The response of Muslims is varied: Many Muslims (call them “Group 1”) are turning to vegetarianism and say that the Quran does not state that one cannot be a vegetarian – it is an option, and that this would be in line with the Quranic principles of kindness to animals (Masri’s position). Although one has to make an effort, a vegetarian diet is healthier if all the nutrients etc. are obtained on a daily basis. Others (Group 2) state that denying meat-eating is an innovation (bida) and goes against God’s laws. Yet another group (Group 3) says that although vegetarianism is an option, God, in the Quran has allowed it. In addition, Group 3 would emphasize that a vegetarian diet is very precarious unless the deficiencies are rectified, that is why God has allowed it.
The stance of Group 2 and 3 from a scriptural point of view is very strong, and they believe that any injustice done to animals (such as having to kill them for food) will be compensated for in the next life because God is not unjust to his creatures; they will all return to God as stated at the end of verse 6:38. This is one of the most overlooked verses, simply due to anthropocentrism. Muslims, therefore, in Group 2 and 3 would not consider “humane slaughter” oxymoronic, as Foltz has characterized; they feel that they can do nothing better than to minimize the physical and psychological suffering of animals. They kill animals reluctantly, and, as a result, out of necessity. That is why such Muslims want to eat the meat of animals on which the name of God has been pronounced upon the act of slaughtering.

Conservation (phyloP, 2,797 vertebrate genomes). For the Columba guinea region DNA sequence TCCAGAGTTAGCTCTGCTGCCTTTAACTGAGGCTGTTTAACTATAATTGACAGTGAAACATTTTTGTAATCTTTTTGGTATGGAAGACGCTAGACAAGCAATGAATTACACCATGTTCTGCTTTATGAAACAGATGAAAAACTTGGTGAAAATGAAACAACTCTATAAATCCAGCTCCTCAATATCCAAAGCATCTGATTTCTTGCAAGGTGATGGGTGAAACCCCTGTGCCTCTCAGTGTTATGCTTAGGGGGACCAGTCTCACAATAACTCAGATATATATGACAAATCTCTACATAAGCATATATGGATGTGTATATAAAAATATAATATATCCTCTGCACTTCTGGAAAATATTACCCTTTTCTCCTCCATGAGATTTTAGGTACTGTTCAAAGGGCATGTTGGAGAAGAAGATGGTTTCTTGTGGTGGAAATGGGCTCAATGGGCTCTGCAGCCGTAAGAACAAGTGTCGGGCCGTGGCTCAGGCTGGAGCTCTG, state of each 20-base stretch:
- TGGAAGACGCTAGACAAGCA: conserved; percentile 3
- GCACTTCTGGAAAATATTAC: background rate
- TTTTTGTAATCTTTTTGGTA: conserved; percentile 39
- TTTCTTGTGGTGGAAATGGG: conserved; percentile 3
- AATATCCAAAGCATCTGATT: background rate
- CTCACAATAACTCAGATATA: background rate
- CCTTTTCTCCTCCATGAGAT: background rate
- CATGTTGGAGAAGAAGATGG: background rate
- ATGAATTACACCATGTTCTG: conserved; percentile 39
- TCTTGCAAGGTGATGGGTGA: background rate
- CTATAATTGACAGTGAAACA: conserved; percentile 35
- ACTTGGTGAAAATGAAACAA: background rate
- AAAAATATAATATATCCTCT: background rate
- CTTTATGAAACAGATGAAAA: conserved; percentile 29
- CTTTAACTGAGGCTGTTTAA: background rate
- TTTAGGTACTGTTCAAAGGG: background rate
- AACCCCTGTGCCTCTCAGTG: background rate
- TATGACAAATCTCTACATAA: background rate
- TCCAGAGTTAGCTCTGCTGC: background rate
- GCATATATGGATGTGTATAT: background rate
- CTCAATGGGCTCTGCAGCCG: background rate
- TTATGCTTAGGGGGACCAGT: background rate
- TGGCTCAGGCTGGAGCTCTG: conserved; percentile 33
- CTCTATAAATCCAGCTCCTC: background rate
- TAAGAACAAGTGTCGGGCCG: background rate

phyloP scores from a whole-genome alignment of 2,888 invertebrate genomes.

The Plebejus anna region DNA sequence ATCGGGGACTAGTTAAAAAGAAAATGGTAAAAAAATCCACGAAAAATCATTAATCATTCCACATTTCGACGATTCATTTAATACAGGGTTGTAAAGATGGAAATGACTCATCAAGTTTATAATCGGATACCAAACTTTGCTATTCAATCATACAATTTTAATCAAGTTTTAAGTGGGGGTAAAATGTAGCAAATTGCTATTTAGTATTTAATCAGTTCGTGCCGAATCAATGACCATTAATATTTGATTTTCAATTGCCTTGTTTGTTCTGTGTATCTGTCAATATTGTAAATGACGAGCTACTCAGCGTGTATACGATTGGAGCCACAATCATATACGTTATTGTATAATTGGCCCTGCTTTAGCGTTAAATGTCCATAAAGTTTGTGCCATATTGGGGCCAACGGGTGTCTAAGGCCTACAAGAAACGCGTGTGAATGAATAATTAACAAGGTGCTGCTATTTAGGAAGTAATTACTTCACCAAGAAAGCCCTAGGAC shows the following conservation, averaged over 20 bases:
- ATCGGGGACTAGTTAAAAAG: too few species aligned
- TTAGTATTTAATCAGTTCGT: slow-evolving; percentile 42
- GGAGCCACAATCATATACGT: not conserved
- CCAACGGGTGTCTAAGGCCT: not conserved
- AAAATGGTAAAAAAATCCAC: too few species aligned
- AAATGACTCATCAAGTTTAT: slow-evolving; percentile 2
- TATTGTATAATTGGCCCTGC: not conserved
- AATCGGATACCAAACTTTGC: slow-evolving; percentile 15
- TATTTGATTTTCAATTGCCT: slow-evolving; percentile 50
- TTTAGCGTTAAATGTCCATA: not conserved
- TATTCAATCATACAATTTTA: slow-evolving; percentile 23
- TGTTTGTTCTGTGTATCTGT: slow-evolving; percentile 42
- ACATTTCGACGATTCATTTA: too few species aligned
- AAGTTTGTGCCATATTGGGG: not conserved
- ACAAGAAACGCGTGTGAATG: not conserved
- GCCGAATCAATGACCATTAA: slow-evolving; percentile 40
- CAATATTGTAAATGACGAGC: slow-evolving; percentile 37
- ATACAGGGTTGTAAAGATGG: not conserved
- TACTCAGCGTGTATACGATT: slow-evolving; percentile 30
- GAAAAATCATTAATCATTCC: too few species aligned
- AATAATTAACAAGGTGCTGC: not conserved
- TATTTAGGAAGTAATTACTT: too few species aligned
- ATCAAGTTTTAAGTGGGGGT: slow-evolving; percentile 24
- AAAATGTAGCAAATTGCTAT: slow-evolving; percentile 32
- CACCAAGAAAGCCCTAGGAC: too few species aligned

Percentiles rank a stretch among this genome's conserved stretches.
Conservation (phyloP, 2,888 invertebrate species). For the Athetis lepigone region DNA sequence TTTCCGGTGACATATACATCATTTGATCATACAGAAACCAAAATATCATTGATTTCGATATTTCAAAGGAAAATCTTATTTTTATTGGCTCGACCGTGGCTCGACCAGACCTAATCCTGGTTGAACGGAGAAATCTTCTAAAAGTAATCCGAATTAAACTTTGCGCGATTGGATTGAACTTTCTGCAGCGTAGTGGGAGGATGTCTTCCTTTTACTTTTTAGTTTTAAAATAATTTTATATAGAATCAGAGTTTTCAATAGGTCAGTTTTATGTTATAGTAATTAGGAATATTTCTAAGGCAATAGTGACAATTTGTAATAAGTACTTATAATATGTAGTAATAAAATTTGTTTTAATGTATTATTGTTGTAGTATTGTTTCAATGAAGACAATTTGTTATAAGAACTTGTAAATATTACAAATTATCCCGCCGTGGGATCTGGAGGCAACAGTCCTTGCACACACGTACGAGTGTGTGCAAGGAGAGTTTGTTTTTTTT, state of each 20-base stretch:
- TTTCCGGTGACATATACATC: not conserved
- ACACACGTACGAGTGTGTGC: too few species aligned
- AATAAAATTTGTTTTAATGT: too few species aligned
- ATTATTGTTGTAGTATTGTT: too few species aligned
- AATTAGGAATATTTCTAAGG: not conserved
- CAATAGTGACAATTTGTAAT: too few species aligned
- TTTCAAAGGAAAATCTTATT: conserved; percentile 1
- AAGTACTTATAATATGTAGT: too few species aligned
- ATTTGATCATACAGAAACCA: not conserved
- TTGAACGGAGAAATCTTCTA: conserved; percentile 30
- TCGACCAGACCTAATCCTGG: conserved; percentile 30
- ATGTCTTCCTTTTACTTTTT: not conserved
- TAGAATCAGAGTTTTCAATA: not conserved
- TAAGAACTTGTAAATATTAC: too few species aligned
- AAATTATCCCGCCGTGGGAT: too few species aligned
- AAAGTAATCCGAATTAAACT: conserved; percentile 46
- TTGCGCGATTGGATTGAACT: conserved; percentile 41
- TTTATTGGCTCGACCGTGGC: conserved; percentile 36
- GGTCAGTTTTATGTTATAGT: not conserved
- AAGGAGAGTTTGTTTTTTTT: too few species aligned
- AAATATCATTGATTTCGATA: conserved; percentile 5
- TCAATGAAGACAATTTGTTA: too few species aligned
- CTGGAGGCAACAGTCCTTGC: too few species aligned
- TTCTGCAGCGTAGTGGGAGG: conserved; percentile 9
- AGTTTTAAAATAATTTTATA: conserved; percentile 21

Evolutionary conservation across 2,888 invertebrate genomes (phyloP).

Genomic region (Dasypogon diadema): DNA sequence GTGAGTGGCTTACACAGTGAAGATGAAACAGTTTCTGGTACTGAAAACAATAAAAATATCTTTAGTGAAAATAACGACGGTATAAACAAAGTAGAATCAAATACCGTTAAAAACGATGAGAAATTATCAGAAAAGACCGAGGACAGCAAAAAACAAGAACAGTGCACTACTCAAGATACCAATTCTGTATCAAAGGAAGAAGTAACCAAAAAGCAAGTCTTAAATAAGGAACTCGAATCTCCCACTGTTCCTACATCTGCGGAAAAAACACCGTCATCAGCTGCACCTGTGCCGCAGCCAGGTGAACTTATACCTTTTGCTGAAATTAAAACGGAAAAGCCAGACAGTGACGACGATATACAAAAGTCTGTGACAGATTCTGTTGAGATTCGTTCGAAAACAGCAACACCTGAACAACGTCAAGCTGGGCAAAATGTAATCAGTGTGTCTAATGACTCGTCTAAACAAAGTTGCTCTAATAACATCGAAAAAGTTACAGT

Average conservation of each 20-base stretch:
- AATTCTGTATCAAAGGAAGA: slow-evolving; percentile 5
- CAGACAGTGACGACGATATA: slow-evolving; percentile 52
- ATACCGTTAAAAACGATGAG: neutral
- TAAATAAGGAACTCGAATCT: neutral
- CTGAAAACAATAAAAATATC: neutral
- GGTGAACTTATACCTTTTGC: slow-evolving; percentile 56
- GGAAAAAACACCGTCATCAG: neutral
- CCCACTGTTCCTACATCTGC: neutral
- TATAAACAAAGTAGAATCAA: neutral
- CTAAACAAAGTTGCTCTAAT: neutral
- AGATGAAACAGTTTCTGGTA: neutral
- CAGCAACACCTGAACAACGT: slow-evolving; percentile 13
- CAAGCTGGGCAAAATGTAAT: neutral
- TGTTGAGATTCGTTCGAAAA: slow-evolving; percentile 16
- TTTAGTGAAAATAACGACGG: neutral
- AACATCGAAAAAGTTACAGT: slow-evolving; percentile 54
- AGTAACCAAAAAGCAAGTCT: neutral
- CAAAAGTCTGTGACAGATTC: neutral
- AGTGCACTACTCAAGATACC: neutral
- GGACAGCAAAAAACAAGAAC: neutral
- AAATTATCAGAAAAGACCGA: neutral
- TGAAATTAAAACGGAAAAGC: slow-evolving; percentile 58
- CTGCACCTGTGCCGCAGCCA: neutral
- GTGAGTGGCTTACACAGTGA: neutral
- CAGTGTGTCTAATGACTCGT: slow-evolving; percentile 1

The scope of the book
On the whole, Animals in the Islamic Tradition is not just a survey but an engaging educational exploration that makes us conscious of how we should treat animals by drawing upon Islamic sources of the Quran and Hadith and its major concepts and proponents. Foltz boldy takes many Muslims to task for not asking or answering certain questions and for not paying heed to their own scriptures on these pertinent issues. In a sense then, Animals in the Islamic Tradition…is really a continuation of the work started by Muslim such as Al-Hafiz Masri and other luminaries. Despite his difference in the tenor of his approach with Masri, with respect to whether Islam is an optimal system vs. radical interpretationalism, to deal with matters of animals and ecology, Foltz style of writing is reminiscent of Al-Hafiz Masri’s (who I knew personally).